Congress Votes to make Juneteenth a federal holiday

The United States Congress passed a bill on Wednesday to make Juneteenth, or June 19, a federal holiday commemorating the end of slavery in the country. 

Juneteenth commemorates when the last enslaved Black Americans learned they were free after the US Civil War between Confederate slave-holding states in the south and free states of the Union in the north. 

Confederate soldiers surrendered in April 1865, but word did not reach the last enslaved Black people until June 19, when Union soldiers brought the news of freedom to Galveston, Texas. 

That was more than two and a half years after President Abraham Lincoln had signed the Emancipation Proclamation freeing the American slaves in 1862. 

Known as The US’s “Second Independence Day”, Juneteenth is a major holiday for African Americans and is celebrated in Black communities throughout the US with prayer breakfasts, civic events, family gatherings, barbeques and parties.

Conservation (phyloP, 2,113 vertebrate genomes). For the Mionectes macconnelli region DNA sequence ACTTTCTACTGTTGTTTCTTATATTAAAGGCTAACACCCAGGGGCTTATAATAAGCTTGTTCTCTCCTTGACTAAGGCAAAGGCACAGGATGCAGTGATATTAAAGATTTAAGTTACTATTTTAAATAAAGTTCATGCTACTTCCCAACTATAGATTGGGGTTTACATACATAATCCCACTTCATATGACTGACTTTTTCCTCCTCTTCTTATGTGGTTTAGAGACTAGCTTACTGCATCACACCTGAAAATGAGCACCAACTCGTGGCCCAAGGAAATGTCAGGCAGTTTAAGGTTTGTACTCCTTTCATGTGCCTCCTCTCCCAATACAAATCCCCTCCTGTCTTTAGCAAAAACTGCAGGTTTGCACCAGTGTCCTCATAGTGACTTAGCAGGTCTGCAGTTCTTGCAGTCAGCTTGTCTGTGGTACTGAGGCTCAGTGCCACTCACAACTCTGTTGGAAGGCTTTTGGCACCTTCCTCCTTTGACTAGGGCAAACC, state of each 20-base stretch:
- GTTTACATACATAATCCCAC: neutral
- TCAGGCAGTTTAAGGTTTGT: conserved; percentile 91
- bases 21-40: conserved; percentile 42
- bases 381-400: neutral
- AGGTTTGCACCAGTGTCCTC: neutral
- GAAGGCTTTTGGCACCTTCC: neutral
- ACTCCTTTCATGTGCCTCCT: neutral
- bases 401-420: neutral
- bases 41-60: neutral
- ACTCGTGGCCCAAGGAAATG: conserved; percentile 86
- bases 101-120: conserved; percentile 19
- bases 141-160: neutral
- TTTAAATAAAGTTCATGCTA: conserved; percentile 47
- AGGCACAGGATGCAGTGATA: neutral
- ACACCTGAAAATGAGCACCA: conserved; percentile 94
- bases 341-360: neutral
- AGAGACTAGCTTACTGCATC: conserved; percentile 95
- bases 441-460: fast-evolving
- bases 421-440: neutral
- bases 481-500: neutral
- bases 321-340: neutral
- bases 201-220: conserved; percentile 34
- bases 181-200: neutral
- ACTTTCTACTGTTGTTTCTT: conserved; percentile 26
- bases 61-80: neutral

The House now followed the Senate in passing the bill, sending it to President Joe Biden for his signature. 

The Senate had passed the bill on June 15 by unanimous consent agreement that expedited the process for considering legislation. 

"The passage of the Juneteenth National Independence Day Act is a long-overdue recognition for generations of pain and suffering of our Black communities," said Representative Rashida Tlaib, a Democrat. 

"Making Juneteenth a federal holiday is a major step forward to recognise the wrongs of the past,” said Senate Majority Leader Chuck Schumer on Tuesday. 

"But we must continue to work to ensure equal justice and fulfil the promise of the Emancipation Proclamation and our Constitution." 


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